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There's no sign of Newts either. Today there's just a pond snail, grazing on algae on the pebbles.
I'm sorry to see a Wood Mouse (also known a Long-tailed Fieldmouse) huddled up, eyes closed, out in the open on the patio. An hour or two later it is dead. I saw another, dead, in the greenhouse the other day. A neighbour is controlling Brown Rats using poison bait. Although the bait is left in potential rat-runs, well out of reach of birds and pets, there is unfortunately no way of preventing the wood mice from reaching it.
Robert Burns (1759-1796) wrote his poem To a Mouse after 'turning her up in her nest with the plough, November 1785'. His words seem just as pertinent today;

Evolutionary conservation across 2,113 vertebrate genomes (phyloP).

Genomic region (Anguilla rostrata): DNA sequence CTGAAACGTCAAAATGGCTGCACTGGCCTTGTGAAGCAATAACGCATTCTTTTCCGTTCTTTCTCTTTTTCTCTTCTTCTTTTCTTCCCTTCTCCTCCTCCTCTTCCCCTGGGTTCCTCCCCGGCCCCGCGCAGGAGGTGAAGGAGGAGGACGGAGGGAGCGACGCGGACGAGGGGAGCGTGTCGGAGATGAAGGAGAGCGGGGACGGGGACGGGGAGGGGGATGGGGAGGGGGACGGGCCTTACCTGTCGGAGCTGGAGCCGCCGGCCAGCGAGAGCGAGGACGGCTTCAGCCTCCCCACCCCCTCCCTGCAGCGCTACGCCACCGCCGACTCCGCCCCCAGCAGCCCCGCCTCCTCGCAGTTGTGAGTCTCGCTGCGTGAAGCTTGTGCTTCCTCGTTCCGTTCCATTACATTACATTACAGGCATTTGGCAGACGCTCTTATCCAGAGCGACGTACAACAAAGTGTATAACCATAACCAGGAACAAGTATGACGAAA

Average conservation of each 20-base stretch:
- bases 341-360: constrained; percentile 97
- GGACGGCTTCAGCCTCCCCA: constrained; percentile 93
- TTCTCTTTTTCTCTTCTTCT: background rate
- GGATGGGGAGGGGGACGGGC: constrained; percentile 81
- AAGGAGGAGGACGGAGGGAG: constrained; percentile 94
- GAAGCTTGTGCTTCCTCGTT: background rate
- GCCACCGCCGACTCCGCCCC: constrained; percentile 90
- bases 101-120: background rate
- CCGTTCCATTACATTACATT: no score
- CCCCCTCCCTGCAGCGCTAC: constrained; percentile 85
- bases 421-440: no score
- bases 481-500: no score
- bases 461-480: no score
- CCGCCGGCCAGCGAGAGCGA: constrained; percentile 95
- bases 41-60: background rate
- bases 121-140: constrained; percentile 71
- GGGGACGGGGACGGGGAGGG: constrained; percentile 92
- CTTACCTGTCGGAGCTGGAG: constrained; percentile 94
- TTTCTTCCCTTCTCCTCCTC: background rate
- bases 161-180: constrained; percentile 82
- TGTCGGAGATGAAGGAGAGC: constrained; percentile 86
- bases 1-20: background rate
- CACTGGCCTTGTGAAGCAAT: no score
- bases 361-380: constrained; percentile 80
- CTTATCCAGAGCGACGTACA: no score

'I'm truly sorry man's dominion
TowpathChickweed and Shepherd's Purse have been green, and with some hint of flowers, all through the winter on the canal bank, in a place where storm surges occasionally force raw sewage up out of the manhole covers. The rich disturbed soil suits these weeds of cultivation.
Shepherd's Purse gets its name from the heart-shaped seed-pods, each of which hold tiny coin-like seeds.
It's now light until well after five. I look forward to being able to get out on an evening again. Today, apart from a Song Thrush singing, there's little sign of wildlife during my few minutes' walk along the towpath, but I appreciate a brief glance of the water surface stirred into ripples by a breeze as the light fades.
Kessie is running around the meadow in her second-best horse blanket. The garment has been ripped by thorns or barbed wire and the down lining is hanging out, like an anorak turned to rags.